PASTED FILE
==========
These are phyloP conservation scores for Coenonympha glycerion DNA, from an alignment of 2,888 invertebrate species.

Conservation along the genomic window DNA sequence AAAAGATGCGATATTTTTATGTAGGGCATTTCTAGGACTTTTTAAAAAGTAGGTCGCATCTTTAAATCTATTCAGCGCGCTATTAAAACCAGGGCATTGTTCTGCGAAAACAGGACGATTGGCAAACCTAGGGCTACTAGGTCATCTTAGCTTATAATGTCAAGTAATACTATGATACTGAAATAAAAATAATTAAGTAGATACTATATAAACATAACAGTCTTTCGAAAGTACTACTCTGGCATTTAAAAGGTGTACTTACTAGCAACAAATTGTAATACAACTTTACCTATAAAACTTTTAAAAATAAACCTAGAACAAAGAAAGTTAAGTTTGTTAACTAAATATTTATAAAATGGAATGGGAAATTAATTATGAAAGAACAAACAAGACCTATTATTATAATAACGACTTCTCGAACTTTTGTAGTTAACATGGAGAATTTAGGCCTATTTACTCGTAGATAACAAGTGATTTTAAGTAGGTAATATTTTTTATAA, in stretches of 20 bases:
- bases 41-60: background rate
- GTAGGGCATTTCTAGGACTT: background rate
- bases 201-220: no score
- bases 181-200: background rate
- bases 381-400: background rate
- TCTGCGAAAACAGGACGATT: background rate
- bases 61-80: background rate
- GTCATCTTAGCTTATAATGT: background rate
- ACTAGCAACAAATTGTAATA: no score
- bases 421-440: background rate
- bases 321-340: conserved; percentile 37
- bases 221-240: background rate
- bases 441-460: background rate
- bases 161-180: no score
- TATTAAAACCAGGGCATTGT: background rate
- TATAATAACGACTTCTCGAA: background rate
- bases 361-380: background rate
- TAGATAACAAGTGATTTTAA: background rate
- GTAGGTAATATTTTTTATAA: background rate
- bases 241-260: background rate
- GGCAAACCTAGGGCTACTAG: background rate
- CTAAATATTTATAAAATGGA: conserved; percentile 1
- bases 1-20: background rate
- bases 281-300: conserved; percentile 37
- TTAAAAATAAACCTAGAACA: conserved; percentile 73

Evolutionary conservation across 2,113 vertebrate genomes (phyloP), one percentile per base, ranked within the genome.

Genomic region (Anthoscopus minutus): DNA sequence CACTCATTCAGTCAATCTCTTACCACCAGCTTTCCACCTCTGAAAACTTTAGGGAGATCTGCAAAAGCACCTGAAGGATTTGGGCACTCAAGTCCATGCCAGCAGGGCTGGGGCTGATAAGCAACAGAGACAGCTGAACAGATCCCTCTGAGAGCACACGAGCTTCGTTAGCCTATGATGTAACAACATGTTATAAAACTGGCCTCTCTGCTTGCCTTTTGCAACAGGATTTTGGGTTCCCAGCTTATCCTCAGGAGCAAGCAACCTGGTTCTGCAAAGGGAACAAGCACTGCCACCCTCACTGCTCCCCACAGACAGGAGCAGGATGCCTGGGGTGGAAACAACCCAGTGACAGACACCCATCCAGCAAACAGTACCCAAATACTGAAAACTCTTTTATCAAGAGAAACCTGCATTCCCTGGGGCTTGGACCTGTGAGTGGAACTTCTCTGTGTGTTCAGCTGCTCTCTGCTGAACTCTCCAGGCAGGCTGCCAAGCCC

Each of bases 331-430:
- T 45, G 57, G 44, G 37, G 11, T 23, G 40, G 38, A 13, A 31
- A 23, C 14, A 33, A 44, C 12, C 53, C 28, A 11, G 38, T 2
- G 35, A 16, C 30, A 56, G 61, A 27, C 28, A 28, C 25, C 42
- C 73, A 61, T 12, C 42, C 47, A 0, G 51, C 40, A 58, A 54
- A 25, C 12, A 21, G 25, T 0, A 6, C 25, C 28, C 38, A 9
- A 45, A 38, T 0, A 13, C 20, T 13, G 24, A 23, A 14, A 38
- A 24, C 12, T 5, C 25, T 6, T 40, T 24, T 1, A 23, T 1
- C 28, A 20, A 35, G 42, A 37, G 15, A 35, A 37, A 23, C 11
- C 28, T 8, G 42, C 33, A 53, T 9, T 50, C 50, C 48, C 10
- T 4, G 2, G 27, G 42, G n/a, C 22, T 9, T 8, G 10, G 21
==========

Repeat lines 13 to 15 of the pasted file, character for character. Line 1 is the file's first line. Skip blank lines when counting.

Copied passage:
- bases 321-340: conserved; percentile 37
- bases 221-240: background rate
- bases 441-460: background rate